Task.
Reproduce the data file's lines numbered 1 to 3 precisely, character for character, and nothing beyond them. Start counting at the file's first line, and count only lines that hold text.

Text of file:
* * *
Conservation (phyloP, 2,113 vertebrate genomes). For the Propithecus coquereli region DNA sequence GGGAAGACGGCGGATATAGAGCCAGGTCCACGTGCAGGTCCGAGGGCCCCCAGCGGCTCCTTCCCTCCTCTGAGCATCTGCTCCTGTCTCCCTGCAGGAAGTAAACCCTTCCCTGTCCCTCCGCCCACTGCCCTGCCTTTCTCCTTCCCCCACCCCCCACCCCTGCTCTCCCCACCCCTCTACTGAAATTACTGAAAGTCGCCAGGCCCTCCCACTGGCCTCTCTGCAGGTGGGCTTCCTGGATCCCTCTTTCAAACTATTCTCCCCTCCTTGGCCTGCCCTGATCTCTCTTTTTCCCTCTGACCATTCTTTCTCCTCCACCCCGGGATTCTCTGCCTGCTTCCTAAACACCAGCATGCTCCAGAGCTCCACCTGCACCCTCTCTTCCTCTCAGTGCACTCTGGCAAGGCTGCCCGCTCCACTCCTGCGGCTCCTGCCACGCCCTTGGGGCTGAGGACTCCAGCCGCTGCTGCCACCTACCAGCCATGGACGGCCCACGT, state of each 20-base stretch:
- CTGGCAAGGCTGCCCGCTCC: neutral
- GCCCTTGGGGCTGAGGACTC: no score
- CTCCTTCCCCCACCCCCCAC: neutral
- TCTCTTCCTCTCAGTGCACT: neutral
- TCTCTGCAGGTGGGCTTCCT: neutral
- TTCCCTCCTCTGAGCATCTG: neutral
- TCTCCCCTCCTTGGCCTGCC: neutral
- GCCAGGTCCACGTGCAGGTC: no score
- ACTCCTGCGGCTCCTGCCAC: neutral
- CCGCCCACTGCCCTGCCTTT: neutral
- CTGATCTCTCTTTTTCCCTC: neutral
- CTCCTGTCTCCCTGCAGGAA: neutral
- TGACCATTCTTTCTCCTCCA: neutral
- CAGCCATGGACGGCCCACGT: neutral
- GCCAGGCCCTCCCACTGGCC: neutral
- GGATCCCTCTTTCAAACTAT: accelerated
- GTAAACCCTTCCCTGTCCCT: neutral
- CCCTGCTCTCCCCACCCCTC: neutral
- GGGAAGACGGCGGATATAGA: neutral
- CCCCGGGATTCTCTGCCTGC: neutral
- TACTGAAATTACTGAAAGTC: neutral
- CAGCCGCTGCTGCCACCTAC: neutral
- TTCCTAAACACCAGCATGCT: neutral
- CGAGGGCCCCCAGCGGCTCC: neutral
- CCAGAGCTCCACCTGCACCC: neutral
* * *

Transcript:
Conservation (phyloP, 2,113 vertebrate genomes). For the Propithecus coquereli region DNA sequence GGGAAGACGGCGGATATAGAGCCAGGTCCACGTGCAGGTCCGAGGGCCCCCAGCGGCTCCTTCCCTCCTCTGAGCATCTGCTCCTGTCTCCCTGCAGGAAGTAAACCCTTCCCTGTCCCTCCGCCCACTGCCCTGCCTTTCTCCTTCCCCCACCCCCCACCCCTGCTCTCCCCACCCCTCTACTGAAATTACTGAAAGTCGCCAGGCCCTCCCACTGGCCTCTCTGCAGGTGGGCTTCCTGGATCCCTCTTTCAAACTATTCTCCCCTCCTTGGCCTGCCCTGATCTCTCTTTTTCCCTCTGACCATTCTTTCTCCTCCACCCCGGGATTCTCTGCCTGCTTCCTAAACACCAGCATGCTCCAGAGCTCCACCTGCACCCTCTCTTCCTCTCAGTGCACTCTGGCAAGGCTGCCCGCTCCACTCCTGCGGCTCCTGCCACGCCCTTGGGGCTGAGGACTCCAGCCGCTGCTGCCACCTACCAGCCATGGACGGCCCACGT, state of each 20-base stretch:
- CTGGCAAGGCTGCCCGCTCC: neutral
- GCCCTTGGGGCTGAGGACTC: no score